Assistant Dean, Admissions
Michigan State University College of
Over the last five years, CHM Admissions has solidified its commitment to an admissions process that uses principles of holistic review (a balanced consideration of academic metrics, activities in preparation for a career in medicine, and personal characteristics consistent with the kind of physician we strive to train and graduate) in selecting each incoming class of medical students.
Historically, our College has long understood that intelligence is a key component in becoming a successful doctor, but it also appreciates that above and beyond a certain level of "smartness" does not necessarily make a better doctor. While activities listed and discussed on a medical school application and during an interview process also remain a key component in the decision-making process, the evaluation of personal characteristics consistent with becoming a successful doctor has been more challenging.
In order to provide a more structured evaluation of applicant personal characteristics in the admissions process, the admissions committee agreed to transition our interview format three years ago from one that placed heavy emphasis on a semi-structured, one-on-one process to one that uses a series of eight highly-structured, short (eight-minute) "interview" stations that are specifically designed to evaluate personal characteristics, such as compassion, cultural sensitivity, maturity, self-awareness, etc.
This interview instrument is called a multiple mini-interview (or MMI) and not only relies on faculty involvement, but also respects the important evaluative input of or students, staff, alumni, and vested community interviewers. Topics are discussed using a variety of interview and observational modalities: direct questioning regarding a predetermined topic, project collaboration between two applicants, and role play situations.
Though early in its use among other medical schools, evidence-based research tends to support the validity and reliability of the information gathered by the MMI over other modalities of interview. Our MMI data supports improved applicant satisfaction using the MMI over traditional interviews that are comparable across multiple demographic factors (race/ethnicity, age, disadvantage status, and gender).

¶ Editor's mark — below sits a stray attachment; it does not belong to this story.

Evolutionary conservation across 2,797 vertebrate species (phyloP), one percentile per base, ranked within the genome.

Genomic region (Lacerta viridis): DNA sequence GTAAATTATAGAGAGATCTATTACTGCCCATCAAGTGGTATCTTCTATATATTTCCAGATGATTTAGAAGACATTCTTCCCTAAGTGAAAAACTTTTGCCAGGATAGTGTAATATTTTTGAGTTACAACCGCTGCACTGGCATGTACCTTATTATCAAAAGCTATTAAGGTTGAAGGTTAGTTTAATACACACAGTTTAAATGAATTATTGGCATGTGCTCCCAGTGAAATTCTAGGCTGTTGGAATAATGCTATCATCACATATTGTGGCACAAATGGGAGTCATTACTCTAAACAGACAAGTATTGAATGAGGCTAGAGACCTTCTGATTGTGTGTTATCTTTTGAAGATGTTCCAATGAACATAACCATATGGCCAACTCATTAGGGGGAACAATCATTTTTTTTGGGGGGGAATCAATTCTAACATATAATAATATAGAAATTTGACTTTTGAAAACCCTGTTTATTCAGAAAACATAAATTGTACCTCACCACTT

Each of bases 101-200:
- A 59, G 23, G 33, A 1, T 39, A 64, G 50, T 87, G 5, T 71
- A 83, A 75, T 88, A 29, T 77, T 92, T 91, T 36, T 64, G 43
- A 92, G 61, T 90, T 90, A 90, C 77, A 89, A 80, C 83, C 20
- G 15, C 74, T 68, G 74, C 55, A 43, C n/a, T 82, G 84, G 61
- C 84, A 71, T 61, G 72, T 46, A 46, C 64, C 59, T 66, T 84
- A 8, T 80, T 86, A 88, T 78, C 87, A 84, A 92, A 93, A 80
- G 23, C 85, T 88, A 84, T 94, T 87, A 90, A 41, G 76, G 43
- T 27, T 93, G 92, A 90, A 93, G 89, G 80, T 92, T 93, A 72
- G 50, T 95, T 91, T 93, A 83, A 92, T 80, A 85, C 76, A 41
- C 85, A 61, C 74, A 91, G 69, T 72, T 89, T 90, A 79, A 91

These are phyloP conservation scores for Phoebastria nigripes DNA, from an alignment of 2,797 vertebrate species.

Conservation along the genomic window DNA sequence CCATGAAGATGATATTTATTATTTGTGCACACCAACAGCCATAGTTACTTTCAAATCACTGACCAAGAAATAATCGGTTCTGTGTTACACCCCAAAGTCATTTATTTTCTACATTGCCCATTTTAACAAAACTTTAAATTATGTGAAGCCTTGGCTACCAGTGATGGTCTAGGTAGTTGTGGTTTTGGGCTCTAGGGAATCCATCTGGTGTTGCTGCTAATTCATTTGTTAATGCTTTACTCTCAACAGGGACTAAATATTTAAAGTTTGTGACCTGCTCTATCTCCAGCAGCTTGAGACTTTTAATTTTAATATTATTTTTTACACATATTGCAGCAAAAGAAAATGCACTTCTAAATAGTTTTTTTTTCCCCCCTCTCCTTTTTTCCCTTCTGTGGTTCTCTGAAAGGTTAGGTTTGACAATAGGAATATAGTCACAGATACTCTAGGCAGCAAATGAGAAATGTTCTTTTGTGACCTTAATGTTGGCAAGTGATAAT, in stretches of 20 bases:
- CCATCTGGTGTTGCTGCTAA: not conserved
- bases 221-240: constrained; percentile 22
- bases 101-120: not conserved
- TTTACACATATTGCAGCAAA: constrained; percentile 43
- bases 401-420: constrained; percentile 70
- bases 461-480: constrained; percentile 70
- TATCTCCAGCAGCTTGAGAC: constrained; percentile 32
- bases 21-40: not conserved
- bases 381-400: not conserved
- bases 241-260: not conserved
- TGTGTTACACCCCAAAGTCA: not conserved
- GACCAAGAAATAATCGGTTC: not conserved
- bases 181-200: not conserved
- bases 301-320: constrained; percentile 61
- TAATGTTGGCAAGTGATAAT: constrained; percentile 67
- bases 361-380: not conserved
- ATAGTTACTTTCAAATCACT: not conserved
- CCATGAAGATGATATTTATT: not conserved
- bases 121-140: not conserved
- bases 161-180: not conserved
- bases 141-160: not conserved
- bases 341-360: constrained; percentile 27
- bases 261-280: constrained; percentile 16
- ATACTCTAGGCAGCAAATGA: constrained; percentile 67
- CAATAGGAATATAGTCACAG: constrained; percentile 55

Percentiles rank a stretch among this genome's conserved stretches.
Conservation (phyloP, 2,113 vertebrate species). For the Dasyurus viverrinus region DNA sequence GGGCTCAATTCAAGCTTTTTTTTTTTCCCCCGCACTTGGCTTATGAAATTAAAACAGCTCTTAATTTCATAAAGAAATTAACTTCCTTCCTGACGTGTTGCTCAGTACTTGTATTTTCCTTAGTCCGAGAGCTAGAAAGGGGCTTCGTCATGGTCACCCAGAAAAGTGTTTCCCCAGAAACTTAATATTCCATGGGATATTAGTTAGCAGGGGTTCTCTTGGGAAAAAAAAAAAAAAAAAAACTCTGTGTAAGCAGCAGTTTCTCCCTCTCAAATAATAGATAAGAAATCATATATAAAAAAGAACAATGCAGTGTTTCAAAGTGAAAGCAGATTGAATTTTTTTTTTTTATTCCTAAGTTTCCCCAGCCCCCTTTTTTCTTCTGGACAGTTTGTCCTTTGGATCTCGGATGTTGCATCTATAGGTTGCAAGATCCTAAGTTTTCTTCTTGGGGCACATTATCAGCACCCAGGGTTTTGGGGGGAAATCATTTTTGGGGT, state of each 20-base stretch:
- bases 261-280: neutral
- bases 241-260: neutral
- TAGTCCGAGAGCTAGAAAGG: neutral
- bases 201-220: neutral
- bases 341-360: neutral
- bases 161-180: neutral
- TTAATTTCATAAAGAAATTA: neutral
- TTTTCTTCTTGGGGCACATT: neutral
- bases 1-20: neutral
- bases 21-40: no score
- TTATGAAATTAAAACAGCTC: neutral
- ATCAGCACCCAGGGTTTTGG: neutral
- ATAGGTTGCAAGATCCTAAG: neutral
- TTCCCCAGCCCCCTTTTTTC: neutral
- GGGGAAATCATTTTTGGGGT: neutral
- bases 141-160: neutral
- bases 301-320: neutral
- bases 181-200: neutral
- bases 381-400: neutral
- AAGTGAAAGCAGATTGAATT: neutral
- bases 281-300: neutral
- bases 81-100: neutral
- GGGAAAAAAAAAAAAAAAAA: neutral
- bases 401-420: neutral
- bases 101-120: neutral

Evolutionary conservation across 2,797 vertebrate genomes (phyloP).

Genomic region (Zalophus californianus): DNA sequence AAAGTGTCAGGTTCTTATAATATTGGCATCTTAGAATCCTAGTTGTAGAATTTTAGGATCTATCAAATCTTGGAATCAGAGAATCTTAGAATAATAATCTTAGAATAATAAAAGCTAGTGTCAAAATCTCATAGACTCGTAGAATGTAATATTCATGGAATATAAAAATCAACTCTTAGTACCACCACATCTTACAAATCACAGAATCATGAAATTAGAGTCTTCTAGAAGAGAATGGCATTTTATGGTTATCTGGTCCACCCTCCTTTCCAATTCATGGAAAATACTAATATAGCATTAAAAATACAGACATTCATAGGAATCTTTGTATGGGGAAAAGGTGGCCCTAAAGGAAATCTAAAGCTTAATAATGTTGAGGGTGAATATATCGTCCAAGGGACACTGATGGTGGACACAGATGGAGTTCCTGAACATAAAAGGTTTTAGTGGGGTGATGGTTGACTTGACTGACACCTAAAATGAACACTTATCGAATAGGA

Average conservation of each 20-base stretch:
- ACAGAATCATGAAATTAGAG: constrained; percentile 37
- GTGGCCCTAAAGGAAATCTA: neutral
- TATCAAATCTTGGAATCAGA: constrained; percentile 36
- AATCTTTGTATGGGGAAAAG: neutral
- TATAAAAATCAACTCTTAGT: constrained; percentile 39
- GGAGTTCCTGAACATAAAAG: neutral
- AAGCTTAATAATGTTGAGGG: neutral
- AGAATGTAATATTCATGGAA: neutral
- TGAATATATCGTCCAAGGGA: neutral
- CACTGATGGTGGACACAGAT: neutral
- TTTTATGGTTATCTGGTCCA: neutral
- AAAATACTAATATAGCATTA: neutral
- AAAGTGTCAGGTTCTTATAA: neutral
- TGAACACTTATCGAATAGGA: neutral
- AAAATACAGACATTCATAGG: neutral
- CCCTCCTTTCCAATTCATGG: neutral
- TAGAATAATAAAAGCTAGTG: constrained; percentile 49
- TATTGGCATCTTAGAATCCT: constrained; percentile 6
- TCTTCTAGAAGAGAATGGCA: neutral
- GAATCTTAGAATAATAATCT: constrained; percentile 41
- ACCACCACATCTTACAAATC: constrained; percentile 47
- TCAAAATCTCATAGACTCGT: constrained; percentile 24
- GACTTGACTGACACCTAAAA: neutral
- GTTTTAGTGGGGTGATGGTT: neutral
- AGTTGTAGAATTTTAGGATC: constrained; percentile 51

It is our hope that future data will show that the use of this interview format will result in improved academic performance and professional conduct of each applicant who matriculates.
Yet to get to the interview portion of the process, one must first display a strong passion for becoming a physician, supplemented by activities and interests that resonate with our mission. At CHM, there are no specific MCAT or GPA cutoffs as we strongly consider nonacademic variables to be an important aspect in determining one's fit with the College.
Holistic review of medical school applicants is relatively new and beneficial to both the school and student. Innovations in medical education are redefining what it means to be a modern physician. As more and more admissions committees make this philosophical transition (over 1/3 of medical schools in the U.S. now use holistic reviews at each stage of the admissions process), the Association of American Medical Colleges has been proactive in making changes to the American Medical College Application Service (AMCAS) that now allow applicants to submit information about their upbringing and life experiences.
Other factors like letters of evaluation, secondary application essays, and personal statements are also very important among others to our review. From the AMCAS application to the interview, we are looking for specific competencies that align with the College's direction.
We want to ensure that each individual who puts on a white coat from the Michigan State University College of Human Medicine is a great fit.
Indeed, it's all about fit.